Our recommendations from this work are listed below with a Contact for more information. Status will change from "In process" to "Open," "Closed - implemented," or "Closed - not implemented" based on our follow up work.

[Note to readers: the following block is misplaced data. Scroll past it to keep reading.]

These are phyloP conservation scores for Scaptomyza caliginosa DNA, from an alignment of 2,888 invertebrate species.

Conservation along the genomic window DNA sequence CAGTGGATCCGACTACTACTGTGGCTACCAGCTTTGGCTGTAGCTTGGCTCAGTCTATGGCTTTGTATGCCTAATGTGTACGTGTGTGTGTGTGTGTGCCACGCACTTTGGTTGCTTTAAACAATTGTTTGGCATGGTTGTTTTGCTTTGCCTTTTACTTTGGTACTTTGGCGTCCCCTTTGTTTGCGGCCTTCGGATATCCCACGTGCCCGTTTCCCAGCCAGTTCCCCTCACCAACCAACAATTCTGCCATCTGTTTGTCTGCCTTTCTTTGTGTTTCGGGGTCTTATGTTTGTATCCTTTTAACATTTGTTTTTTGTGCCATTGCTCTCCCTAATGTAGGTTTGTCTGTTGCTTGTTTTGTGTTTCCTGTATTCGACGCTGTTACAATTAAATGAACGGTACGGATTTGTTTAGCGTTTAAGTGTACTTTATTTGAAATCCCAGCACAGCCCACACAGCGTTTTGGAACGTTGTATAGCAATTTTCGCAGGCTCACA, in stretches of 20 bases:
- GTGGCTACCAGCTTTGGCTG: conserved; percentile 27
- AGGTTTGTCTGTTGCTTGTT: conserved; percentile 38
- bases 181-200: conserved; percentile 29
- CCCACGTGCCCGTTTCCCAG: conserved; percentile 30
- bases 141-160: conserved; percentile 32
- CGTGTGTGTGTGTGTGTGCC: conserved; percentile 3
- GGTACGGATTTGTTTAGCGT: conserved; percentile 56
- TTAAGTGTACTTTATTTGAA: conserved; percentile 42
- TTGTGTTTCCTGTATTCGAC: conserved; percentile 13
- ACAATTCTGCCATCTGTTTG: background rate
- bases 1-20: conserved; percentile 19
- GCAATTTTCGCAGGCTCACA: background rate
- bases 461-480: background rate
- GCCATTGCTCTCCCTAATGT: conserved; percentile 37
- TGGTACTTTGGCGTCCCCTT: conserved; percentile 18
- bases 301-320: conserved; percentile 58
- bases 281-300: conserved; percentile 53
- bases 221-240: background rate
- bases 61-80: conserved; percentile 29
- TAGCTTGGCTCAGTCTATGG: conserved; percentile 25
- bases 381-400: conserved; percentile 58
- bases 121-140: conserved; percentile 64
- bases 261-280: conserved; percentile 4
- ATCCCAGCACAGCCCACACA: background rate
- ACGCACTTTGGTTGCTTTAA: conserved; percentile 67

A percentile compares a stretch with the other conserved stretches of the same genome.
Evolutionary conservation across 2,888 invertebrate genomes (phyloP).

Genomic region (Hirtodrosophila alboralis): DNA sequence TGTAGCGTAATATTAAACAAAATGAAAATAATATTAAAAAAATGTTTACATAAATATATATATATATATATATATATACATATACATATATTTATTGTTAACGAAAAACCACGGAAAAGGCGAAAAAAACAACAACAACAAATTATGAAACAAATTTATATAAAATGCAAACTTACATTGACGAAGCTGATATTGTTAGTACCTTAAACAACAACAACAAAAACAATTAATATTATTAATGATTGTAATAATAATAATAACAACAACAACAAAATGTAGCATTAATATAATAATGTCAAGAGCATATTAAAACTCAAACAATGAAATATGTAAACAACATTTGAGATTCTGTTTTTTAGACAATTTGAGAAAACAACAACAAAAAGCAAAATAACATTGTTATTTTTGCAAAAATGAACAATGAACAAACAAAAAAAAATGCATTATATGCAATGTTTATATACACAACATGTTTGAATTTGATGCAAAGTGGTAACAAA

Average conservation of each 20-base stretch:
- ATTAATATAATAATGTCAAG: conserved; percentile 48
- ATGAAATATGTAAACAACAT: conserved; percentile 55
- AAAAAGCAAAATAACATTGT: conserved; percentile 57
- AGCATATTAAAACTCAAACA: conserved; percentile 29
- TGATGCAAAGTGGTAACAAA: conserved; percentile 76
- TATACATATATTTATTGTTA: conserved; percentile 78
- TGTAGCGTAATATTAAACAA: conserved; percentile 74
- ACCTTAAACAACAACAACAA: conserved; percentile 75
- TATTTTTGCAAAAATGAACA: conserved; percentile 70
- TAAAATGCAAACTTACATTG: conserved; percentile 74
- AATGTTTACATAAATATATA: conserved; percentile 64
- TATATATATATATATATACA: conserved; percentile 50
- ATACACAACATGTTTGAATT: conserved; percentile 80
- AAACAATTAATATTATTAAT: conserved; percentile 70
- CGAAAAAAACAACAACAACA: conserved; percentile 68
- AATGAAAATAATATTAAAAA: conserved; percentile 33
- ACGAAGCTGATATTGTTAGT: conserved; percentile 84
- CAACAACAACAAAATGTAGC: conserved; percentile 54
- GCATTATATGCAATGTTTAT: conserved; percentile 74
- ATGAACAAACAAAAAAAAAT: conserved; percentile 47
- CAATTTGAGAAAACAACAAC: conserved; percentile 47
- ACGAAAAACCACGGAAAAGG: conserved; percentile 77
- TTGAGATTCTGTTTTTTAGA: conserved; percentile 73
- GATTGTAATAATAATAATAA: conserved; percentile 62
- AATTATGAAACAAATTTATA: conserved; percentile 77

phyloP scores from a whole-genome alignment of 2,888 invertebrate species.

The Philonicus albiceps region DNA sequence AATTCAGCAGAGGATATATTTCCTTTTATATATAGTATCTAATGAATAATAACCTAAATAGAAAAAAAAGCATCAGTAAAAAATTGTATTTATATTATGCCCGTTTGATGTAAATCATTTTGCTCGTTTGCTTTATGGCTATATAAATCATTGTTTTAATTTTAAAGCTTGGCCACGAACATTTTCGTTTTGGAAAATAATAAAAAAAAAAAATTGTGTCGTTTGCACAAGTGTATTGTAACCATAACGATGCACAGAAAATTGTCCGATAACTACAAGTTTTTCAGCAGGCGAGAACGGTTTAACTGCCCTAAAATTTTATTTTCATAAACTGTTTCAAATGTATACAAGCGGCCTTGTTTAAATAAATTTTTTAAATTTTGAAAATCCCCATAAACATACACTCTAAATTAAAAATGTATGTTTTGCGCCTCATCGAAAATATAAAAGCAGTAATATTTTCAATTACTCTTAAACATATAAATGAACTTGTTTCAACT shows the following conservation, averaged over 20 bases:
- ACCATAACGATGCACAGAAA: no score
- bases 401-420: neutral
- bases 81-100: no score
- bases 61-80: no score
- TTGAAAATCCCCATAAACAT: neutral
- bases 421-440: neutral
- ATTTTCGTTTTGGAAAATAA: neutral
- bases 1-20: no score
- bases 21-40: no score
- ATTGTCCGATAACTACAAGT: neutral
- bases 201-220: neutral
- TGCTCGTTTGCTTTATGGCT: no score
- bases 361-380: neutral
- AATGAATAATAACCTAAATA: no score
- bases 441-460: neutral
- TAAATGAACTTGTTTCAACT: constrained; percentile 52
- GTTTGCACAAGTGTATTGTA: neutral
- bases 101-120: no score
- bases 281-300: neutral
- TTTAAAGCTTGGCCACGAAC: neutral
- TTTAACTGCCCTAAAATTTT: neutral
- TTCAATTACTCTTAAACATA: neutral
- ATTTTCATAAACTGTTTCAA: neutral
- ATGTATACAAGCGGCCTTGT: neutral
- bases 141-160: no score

Director: Team: Phone: